"They divided the sons," Scott said, smiling. "I was raised a Cubs fan and my brother was raised a Giants fan, which put my nephew Teddy in an awkward spot because his dad loves the Giants and his uncle was working for the Cubs. Now at least Teddy has a little more clarity."

As Scott finished telling the story, his brother, Chris, laughed and quickly clapped. This worked out well for half of the Harris family. Scott will try and help his mother and brother's favorite team get back to the postseason, and his father has already benefited from the son's talents. Scott was part of the front office that finally brought a championship to Wrigley. 

On his first full day on the job, Scott talked about what made the Giants such a good fit -- aside from the family's rooting interests. He's excited to be back in the Bay Area and noted that as he took profile pictures under the sun at Oracle Park, the temperature was in the mid-20s back in Chicago. Harris has also been through a winter in New York, so he was thrilled to be working back in the Bay Area. The entire Harris family was fired up, too. His parents and brother sat in the fourth row for an introductory press conference and then got a tour of the clubhouse. 

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"I want to thank my family for always supporting me and their relentless pursuit of a way to get me back to the Bay Area. It worked, thank you," Harris said as he looked out as his parents and brother. "It's such a privilege to be here. It's a privilege to come back home. It's a privilege to work for a flagship organization with such a passionate and deserving fan base. 

"I grew up in Redwood City and vividly remember learning what the game looks like at the highest level by watching generations of Giants players come through Candlestick and come through this park."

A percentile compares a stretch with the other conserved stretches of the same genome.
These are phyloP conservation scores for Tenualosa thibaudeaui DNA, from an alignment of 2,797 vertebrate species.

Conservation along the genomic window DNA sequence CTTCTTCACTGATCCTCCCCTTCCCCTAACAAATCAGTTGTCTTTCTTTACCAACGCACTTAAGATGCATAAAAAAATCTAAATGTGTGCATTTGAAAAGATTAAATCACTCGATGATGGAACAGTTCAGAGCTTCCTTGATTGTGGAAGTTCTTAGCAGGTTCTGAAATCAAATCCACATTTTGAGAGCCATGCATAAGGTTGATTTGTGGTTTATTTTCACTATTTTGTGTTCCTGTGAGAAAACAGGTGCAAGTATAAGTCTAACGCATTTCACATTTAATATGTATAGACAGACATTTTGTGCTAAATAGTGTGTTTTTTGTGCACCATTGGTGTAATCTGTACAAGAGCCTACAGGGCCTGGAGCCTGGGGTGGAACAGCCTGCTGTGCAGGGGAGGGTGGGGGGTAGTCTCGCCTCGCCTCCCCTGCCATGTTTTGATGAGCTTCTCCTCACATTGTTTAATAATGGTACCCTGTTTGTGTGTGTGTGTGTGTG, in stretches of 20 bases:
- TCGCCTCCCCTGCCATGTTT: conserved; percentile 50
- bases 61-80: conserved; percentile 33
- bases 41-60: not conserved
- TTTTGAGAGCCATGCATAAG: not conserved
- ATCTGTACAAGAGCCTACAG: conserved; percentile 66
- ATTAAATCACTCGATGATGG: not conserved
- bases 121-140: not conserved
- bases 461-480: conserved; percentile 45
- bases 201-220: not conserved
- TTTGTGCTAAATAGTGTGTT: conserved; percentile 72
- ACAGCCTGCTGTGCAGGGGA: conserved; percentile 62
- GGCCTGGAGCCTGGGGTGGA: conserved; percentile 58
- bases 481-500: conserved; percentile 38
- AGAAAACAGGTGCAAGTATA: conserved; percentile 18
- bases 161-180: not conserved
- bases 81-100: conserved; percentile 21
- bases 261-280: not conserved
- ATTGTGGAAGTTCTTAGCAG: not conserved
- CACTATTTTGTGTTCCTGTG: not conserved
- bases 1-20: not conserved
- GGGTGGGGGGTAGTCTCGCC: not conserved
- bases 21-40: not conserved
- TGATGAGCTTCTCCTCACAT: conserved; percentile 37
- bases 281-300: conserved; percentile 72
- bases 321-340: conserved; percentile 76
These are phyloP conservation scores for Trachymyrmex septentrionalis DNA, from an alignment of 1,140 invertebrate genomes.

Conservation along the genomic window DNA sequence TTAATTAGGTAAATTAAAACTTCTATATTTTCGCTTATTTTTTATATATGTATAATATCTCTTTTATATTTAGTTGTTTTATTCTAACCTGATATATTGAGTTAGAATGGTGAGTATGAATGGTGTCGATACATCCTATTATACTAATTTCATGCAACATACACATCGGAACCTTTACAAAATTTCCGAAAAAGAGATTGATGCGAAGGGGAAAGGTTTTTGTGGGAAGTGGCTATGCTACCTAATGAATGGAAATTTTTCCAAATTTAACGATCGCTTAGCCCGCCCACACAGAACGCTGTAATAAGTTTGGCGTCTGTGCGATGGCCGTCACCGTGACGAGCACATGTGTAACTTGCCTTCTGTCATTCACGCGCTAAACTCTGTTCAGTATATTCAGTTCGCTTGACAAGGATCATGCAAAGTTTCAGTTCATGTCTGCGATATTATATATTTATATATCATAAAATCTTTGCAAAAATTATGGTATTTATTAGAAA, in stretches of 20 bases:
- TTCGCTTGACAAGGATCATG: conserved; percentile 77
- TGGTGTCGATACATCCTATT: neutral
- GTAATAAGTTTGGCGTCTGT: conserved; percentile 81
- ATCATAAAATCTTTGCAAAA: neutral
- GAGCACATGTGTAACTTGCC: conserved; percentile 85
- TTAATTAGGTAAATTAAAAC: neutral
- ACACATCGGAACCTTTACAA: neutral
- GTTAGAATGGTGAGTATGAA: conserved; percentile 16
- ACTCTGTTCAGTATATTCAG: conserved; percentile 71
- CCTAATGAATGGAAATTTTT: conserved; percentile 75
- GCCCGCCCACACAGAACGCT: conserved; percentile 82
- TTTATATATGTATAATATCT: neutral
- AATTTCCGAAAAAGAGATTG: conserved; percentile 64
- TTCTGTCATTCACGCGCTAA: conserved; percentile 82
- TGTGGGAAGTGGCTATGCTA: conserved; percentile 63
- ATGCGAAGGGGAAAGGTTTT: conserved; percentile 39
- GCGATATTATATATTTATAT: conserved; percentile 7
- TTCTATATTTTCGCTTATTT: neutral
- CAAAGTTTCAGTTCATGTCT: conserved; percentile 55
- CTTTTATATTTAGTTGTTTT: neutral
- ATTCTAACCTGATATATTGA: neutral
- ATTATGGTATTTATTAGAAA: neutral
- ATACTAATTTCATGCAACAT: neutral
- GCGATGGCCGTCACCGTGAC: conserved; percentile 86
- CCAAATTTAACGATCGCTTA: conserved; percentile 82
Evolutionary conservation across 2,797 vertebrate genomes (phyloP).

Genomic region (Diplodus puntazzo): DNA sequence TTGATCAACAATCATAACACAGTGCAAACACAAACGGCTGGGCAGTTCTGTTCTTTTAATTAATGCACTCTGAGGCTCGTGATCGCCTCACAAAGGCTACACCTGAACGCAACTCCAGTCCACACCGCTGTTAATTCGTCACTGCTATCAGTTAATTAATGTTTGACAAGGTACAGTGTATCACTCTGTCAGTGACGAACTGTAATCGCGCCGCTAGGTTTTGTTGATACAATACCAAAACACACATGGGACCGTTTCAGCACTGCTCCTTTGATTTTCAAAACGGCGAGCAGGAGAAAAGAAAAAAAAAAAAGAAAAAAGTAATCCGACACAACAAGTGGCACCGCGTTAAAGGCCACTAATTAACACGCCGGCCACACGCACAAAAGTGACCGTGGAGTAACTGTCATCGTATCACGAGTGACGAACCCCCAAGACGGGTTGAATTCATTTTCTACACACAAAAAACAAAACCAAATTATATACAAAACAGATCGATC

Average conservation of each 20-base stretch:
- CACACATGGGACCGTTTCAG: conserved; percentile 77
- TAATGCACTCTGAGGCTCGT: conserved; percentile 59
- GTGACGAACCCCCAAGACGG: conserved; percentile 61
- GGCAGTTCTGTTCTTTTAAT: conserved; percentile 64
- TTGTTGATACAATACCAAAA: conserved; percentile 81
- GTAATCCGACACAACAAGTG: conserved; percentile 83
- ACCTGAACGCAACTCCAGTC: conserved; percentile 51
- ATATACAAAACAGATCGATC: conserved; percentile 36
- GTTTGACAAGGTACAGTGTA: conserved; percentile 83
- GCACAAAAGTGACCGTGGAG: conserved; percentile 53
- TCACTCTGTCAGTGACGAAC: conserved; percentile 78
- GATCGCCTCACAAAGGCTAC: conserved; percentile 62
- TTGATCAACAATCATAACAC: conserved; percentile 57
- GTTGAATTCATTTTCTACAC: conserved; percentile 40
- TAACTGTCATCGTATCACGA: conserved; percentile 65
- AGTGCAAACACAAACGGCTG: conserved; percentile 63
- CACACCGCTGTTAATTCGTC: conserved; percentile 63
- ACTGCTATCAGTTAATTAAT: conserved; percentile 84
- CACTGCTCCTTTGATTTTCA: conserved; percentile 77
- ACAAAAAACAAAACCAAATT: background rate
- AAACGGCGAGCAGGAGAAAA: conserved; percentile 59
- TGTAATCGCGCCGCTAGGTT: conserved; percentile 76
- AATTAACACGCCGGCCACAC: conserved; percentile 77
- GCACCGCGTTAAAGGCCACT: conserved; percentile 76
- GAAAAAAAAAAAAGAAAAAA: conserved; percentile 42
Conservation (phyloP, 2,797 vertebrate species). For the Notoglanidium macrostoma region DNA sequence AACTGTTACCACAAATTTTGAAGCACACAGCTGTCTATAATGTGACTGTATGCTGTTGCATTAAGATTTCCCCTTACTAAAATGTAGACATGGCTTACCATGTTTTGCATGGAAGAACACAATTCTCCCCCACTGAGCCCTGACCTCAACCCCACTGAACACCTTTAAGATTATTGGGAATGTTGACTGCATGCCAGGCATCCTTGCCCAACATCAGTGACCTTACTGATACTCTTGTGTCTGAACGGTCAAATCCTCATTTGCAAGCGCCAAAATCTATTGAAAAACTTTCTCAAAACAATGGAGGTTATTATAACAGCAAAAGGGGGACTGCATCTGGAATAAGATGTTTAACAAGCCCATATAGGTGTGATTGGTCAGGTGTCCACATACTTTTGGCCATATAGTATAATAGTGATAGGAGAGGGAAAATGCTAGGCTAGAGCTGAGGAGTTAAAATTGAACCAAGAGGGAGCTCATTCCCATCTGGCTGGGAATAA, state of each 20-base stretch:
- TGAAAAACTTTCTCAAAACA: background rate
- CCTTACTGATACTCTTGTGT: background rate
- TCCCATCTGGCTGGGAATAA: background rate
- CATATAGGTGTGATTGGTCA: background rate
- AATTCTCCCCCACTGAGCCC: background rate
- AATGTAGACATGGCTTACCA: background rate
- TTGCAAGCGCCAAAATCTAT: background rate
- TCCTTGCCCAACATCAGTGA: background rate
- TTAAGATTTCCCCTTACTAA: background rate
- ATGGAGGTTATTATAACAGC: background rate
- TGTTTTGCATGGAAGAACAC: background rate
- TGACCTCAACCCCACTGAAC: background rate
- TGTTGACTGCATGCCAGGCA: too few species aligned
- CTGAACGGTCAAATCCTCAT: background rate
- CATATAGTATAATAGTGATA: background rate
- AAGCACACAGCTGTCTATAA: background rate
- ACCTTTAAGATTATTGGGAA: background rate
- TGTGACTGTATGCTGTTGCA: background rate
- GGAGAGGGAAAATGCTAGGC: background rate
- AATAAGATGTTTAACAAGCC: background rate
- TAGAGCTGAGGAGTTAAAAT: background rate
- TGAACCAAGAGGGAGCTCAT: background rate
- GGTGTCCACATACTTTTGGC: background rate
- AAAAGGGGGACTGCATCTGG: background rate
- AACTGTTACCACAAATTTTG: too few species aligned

Giants closing in on new manager after hiring Scott Harris as their GM

Giants closing in on new manager after hiring Scott Harris as their GM

SAN FRANCISCO -- As Giants officials and members of the media filed out of the press conference room at Oracle Park on Monday, a team employee reached over and flicked off one set of lights. Nobody bothered to take down the podium or remove the temporary seating. That all might be needed again in a few hours.

The Giants introduced Scott Harris as general manager on Monday and are poised to hold another press conference for their new manager. Harris is in the process of meeting with the remaining candidates and Farhan Zaidi said he would "have significant input into the final decision."

Zaidi said the manager announcement would come this week, and the Giants were internally preparing to introduce a new manager as soon as Tuesday. There are still three known finalists, and no decision had been made as of Monday morning. There are two who have separated from the pack, though. Former Phillies manager Gabe Kapler and Astros bench coach Joe Espada both have high-level supporters in the organization, per sources, and Kapler met with Giants officials again on Monday. He is said to be the frontrunner at this point. 

The search has lasted more than a month now, in part because it ran as the same time as the search for a new GM.

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"Having both of these balls in the air at the same time has made scheduling difficult and tricky at times," Zaidi said. "I'm just really happy that we have been able to get (Harris) in place and he does have that chance to connect with those candidates and provide input and really have a say in the final decision that I expect us to make this week."